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Internet Privacy & Cyber Civil Rights

These days, it is more and more common for a client to call and tell us that a former partner or an ex-lover of theirs is posting, sharing, discriminating, texting or in some other way sending nude, naked, intimate photographs or videos of them.  This is done without the client’s permission.  Sometimes these videos and photographs are posted on anonymous websites.  Other times they are sent to a client’s new partner, spouse, parent or employer.

Internet Privacy & Cyber Civil Rights

If you are involved in a situation like this, you need an experienced attorney who can help you. Please call the Law office of Steven H. Wolff today and speak with us about your matter.

“Intimate Parts”

Revenge porn is a type of nonconsensual pornography (NCP), in which sexually explicit images of someone else are distributed in order to humiliate and harm the subject of the images. In many but not all cases, the person distributing the pornographic images is an ex-partner (hence the element of targeted revenge), but NCP can also occur when hackers break into strangers’ computers and post images of people they don’t know. NCP is also referred to as “cyber exploitation.”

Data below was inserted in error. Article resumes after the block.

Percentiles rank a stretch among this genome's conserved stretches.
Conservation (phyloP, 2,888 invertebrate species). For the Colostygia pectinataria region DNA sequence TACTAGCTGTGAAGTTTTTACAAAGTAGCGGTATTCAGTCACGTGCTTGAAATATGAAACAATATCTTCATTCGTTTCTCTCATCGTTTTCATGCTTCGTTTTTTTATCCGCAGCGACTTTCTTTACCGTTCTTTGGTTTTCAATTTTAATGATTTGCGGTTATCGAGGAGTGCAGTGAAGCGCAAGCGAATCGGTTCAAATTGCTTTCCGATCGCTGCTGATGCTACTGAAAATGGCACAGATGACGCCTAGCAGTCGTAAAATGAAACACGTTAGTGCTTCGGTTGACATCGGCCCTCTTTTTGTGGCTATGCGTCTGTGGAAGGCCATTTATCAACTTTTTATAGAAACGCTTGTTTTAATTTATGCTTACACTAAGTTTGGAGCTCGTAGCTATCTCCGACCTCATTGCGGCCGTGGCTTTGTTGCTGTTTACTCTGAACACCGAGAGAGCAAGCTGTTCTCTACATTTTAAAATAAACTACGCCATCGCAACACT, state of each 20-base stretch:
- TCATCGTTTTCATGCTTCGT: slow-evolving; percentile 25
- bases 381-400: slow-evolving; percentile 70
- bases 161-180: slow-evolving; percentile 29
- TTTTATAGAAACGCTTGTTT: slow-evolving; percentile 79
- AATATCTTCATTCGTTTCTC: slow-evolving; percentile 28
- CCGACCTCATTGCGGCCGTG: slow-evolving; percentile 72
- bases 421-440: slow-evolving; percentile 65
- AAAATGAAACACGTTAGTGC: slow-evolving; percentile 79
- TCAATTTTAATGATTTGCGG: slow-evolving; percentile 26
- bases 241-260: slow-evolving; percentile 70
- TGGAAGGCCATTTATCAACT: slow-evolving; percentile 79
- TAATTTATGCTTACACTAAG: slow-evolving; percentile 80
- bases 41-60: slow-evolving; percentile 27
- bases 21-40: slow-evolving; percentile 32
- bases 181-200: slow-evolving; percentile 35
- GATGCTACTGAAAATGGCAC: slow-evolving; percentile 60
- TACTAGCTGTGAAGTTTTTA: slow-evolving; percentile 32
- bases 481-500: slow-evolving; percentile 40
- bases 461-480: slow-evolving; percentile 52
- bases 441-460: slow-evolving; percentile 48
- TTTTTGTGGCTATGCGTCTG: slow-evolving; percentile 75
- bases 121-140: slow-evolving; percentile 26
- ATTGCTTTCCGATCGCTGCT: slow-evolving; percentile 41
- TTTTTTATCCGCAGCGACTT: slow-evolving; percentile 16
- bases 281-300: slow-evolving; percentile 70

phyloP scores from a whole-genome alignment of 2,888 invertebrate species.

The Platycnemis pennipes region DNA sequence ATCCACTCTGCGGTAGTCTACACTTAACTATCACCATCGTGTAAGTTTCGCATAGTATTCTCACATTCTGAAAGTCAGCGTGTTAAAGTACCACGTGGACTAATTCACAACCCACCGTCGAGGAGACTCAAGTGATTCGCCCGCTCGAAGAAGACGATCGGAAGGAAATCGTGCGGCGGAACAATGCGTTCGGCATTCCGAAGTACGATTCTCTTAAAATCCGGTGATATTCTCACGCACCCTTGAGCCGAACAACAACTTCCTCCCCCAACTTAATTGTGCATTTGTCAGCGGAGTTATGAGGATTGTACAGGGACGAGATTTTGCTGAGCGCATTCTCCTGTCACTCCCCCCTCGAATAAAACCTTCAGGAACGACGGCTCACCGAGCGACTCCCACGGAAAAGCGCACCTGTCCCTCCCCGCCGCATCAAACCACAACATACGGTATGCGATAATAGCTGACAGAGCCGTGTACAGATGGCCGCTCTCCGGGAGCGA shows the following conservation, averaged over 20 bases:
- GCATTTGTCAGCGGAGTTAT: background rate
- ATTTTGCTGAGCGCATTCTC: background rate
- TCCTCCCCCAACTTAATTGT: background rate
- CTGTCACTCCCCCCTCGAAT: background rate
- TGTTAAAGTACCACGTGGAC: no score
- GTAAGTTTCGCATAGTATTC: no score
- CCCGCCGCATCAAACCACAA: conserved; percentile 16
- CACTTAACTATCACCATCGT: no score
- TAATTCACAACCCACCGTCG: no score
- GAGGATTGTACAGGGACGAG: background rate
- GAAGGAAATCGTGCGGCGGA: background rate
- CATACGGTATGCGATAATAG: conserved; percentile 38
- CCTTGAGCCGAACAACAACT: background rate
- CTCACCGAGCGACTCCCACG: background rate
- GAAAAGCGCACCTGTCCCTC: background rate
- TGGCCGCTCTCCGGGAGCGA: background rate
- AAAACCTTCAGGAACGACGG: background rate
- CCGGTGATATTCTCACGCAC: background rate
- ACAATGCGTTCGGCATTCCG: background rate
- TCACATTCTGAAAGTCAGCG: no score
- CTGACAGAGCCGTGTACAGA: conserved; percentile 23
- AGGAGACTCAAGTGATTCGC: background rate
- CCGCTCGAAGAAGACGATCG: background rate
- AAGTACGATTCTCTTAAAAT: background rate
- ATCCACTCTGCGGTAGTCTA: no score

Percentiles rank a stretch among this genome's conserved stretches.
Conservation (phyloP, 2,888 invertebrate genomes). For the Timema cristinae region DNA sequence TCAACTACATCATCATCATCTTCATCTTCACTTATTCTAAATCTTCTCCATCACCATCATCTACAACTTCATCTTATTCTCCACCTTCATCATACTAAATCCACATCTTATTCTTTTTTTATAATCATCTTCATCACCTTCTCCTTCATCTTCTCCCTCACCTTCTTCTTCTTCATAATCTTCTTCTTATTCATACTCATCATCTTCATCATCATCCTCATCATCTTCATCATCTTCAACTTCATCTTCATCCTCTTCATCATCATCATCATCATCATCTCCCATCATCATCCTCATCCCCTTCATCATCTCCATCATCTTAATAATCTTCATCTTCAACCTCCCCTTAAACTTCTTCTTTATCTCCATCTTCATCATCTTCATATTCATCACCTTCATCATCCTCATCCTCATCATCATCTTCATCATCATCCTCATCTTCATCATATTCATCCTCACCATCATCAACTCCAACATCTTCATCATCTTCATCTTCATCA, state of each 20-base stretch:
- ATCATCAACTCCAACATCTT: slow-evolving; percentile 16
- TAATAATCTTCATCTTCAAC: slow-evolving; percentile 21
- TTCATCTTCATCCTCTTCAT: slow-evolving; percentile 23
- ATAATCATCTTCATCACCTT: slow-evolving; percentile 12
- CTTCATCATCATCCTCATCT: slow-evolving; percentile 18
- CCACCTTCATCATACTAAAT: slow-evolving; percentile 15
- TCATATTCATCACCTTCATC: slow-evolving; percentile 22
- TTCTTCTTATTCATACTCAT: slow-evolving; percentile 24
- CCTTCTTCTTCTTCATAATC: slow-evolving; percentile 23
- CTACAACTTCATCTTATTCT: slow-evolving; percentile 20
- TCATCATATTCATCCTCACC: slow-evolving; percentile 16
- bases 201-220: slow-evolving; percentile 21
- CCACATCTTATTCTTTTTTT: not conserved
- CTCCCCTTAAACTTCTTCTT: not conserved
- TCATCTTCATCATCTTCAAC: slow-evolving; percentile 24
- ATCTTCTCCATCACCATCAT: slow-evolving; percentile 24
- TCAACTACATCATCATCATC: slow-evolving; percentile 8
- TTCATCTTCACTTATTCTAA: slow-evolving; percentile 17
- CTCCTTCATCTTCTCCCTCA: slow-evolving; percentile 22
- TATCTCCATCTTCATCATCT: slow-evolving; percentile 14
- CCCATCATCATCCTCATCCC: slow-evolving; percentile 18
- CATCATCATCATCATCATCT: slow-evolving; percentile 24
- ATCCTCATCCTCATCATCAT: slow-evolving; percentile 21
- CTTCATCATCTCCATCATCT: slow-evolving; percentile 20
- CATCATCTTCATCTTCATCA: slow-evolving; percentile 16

In New Jersey, nonconsensual pornography, whether accomplished by an ex-partner or a stranger, is a crime. It is also a serious crime in New Jersey for anyone to disclose a recording, however made, showing another individual’s intimate parts or the individual engaged in sexual conduct in a private setting without the individual’s consent to the disclosure. ” (N.J. Stat. Ann. § 2C:14-9 (1)(c).) For purposes of the New Jersey law, “disclose” means sell, manufacture, give, provide, lend, trade, mail, deliver, publish, distribute, circulate, exhibit, advertise, or offer.” (N.J. Stat. Ann. § 2C:14-9 (1)(c).)

Internet Privacy & Cyber Civil Rights

Protect your rights.

  • Visit the website to see if it has a removal policy. Some websites may have an icon or link that tells you how to ask them to remove a photo. Others have a “frequently asked questions” section that explains how to have a photo removed. In some cases, the information may be difficult to find. Sometimes you can find it by clicking the small print on the bottom or top of the website that says “About Us,” “Contact Us,” or “Privacy Policy.” If the website has a search feature, enter the word “contact” or “removal” to see if it takes you to the information you need. If the website has a removal procedure, follow the steps they provide.
  • If the website has no information about removal. Find their contact information and tell them you would like your photo removed. It can be difficult to find the website’s contact information. You may have to look for small links at the bottom or top of the page. Sometimes the information is not labeled as contact information but can be found in links to the “administrator” or “about us” sections of the website. You should explain that the photos were posted without your permission and that you would like them removed immediately. If you have copyright of the photo you should let them know that as well.